The Federal Reserve has suggested it will raise interest rates four times this year, but market participants aren't buying it — nor should they, Chase Chief Economist Anthony Chan said Thursday.
The Fed refrained from tightening monetary policy last September in part due to stress in overseas markets and China in particular, Chan noted. As Chinese stock market volatility and the country's currency depreciations roil equities around the world once again, central bankers are poised to tighten policy less aggressively than indicated following the Fed's initial rate hike in December.
"The situation has now reverted back to China, so I think the Federal Reserve goes back into its September [mode] and doesn't raise rates by four times," he told CNBC's "Squawk Box."
For that reason, the U.S. 10-year Treasury yield shouldn't exceed 2.5 percent by the end of 2016, he added. On Wednesday, the U.S. 10-year yield hit a more than two-month low of 2.042 percent.
Many people believe the United States has decoupled from China, Chan said, noting that trade links between the two countries are not "huge." But he cautioned that a Chinese economic collapse, while unlikely, would create problems in global financial markets.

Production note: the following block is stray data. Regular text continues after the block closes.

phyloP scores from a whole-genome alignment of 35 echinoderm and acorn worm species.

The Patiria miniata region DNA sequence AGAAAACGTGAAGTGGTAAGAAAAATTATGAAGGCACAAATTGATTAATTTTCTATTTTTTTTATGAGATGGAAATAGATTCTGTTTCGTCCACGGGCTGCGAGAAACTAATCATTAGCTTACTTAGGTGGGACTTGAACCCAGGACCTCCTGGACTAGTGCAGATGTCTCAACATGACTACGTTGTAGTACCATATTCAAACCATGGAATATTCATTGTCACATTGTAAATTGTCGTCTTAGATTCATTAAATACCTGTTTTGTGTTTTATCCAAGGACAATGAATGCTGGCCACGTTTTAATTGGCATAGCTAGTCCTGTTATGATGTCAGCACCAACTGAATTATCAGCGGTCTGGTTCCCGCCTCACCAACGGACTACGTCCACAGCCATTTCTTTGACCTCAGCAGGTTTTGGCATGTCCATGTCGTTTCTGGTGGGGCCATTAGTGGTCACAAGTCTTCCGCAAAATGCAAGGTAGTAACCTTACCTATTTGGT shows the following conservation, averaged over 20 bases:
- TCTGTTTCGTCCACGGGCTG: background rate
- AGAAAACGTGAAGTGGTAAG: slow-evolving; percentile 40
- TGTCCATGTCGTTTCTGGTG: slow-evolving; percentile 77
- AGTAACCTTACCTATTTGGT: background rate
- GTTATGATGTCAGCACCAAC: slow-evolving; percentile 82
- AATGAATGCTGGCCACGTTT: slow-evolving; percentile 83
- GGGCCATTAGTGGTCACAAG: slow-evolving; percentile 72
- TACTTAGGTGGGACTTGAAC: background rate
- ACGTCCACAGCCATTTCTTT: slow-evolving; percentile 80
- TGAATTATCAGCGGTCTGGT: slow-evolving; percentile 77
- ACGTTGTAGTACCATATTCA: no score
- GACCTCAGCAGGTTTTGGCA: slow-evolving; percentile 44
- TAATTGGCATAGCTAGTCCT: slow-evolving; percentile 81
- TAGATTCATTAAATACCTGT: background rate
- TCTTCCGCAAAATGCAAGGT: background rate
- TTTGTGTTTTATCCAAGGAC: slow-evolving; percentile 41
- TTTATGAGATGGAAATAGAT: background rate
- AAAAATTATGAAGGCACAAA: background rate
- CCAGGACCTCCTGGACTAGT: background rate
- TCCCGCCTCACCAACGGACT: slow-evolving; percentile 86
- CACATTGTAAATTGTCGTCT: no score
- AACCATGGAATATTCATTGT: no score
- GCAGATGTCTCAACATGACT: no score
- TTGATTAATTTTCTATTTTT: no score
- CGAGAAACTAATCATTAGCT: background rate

"China has huge trade relationships with a lot of other emerging economies, and so if China goes down, it hurts the other emerging economies, and pretty soon when you add up all those other emerging economies, it adds up to a significant part of the global economy," he said.
Ultimately, Chan see the People's Bank of China stepping up to tackle the country's slowdown in the same way the Fed did during the financial crisis.
"A lot of people think they can't figure it out. They will eventually figure it out," he said. "They're not going to do it overnight, but they will, and they've already done quite a bit. In the next couple of months we will see the fruits of that labor."